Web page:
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Foreign firms and the diffusion of knowledge

Author

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  • Alexander Monge-Naranjo

Abstract

This paper constructs a model to examine the impact of foreign firms on a developing Country’s own accumulation of entrepreneurial knowledge. In the model, entrepreneurial skills are built up on the basis of productive ideas that diffuse internally (at the inside of firms) and externally (spillovers.) Openness to foreign firms enhances the aggregate exposure to ideas but also reduces the returns to investing in entrepreneurial skills. When externalities are present, openness can be welfare reducing. However, regardless of the relative importance of externalities, simple quantitative exercises suggest that the gains of openness are positive and can be large.

Suggested Citation

  • Alexander Monge-Naranjo, 2012. "Foreign firms and the diffusion of knowledge," Working Papers 2012-055, Federal Reserve Bank of St. Louis.
  • Handle: RePEc:fip:fedlwp:2012-055
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    References listed on IDEAS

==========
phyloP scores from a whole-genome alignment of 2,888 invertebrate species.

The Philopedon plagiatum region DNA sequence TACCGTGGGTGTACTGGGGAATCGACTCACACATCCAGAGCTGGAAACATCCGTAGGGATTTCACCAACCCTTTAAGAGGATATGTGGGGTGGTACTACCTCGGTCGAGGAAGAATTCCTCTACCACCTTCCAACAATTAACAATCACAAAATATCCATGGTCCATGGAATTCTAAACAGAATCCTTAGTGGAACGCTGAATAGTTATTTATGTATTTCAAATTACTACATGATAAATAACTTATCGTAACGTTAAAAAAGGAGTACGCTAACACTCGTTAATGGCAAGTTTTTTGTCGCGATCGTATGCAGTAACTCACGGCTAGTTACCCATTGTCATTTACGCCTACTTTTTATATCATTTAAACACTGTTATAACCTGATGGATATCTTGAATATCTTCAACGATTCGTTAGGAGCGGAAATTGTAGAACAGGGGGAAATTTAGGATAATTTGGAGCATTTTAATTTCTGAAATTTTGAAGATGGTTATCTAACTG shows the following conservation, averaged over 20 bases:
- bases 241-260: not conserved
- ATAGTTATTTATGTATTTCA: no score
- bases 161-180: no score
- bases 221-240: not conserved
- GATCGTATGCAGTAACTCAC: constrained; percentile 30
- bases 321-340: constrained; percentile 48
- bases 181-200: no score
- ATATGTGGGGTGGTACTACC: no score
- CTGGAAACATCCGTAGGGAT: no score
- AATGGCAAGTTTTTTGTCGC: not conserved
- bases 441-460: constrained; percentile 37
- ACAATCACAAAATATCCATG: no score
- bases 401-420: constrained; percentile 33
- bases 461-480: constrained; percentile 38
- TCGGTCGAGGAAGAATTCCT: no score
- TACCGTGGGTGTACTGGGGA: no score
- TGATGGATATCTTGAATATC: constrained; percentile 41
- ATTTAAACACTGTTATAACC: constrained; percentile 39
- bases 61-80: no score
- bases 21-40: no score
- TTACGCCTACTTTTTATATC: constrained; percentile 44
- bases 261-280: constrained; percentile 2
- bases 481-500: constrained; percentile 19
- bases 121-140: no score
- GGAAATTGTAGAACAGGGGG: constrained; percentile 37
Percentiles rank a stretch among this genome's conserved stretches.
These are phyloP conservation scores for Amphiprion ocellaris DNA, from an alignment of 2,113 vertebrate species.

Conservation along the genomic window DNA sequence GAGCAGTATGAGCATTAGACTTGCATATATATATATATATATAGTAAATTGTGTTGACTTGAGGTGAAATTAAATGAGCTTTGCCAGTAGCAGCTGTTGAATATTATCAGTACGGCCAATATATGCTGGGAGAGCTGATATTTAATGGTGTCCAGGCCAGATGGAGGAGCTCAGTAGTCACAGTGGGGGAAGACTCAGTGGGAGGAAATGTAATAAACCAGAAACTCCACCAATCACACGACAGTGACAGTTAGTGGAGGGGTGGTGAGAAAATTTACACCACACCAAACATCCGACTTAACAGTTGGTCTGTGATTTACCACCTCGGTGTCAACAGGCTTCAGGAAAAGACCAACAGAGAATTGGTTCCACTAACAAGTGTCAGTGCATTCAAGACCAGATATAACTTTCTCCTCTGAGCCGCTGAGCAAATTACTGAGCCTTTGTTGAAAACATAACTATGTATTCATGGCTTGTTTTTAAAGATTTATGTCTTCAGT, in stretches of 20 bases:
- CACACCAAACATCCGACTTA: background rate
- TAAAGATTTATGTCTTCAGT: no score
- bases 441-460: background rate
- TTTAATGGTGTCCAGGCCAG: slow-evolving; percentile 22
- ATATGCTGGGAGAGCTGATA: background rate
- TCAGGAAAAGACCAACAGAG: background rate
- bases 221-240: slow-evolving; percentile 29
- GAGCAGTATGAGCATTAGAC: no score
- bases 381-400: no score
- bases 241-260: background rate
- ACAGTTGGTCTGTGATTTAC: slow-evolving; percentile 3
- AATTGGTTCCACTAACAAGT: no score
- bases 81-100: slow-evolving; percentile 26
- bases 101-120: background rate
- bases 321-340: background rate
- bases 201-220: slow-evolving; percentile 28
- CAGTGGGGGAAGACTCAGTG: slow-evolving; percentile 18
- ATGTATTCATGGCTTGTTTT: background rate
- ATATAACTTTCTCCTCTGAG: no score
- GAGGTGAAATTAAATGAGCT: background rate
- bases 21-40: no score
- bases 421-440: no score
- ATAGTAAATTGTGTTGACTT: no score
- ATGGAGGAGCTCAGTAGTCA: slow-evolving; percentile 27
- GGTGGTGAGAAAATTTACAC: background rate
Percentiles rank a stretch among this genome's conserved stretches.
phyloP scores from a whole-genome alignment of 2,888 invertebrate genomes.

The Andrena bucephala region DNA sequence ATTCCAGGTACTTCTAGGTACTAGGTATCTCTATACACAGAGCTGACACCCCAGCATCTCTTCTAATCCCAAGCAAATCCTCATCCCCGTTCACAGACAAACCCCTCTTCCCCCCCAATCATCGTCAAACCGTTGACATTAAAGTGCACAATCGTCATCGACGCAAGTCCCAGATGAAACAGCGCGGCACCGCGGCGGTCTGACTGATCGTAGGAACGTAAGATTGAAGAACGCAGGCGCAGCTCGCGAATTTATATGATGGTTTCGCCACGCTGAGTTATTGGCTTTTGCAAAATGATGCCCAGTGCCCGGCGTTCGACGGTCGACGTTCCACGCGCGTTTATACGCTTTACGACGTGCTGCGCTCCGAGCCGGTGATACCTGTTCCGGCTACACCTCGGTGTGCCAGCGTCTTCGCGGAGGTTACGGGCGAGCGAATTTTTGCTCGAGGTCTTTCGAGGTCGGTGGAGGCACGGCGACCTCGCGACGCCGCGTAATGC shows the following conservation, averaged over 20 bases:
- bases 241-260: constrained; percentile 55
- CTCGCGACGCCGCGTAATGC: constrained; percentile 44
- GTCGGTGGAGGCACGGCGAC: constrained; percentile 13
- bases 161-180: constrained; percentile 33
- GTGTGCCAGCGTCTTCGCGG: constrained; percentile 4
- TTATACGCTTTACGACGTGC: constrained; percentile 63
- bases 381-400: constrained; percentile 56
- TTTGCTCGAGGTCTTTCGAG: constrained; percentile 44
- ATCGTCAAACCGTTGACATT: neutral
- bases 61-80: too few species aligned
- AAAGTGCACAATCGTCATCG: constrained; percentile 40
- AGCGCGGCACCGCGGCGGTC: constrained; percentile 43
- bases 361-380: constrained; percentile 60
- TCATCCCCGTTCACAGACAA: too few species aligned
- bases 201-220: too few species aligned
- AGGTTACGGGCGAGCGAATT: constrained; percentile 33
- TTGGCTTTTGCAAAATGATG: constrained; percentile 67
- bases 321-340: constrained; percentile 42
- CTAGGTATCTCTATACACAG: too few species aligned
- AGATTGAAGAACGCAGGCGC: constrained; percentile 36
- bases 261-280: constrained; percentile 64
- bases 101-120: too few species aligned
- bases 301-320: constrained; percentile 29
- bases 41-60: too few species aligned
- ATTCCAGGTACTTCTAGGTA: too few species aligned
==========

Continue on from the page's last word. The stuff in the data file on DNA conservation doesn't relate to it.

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    Cited by:

    1. Sampson, Thomas, 2013. "Brain drain or brain gain? Technology diffusion and learning on-the-job," Journal of International Economics, Elsevier, vol. 90(1), pages 162-176.
    2. Sampson, Thomas, 2012. "Brain drain or brain gain? Technology diffusion and learning on-the-job," LSE Research Online Documents on Economics 51503, London School of Economics and Political Science, LSE Library.
    3. Thomas Sampson, 2012. "Brain Drain or Brain Gain? Technology Diffusion and Learning On-the-job," CEP Discussion Papers dp1168, Centre for Economic Performance, LSE.

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    Keywords

    International business enterprises ; Technology - Economic aspects;

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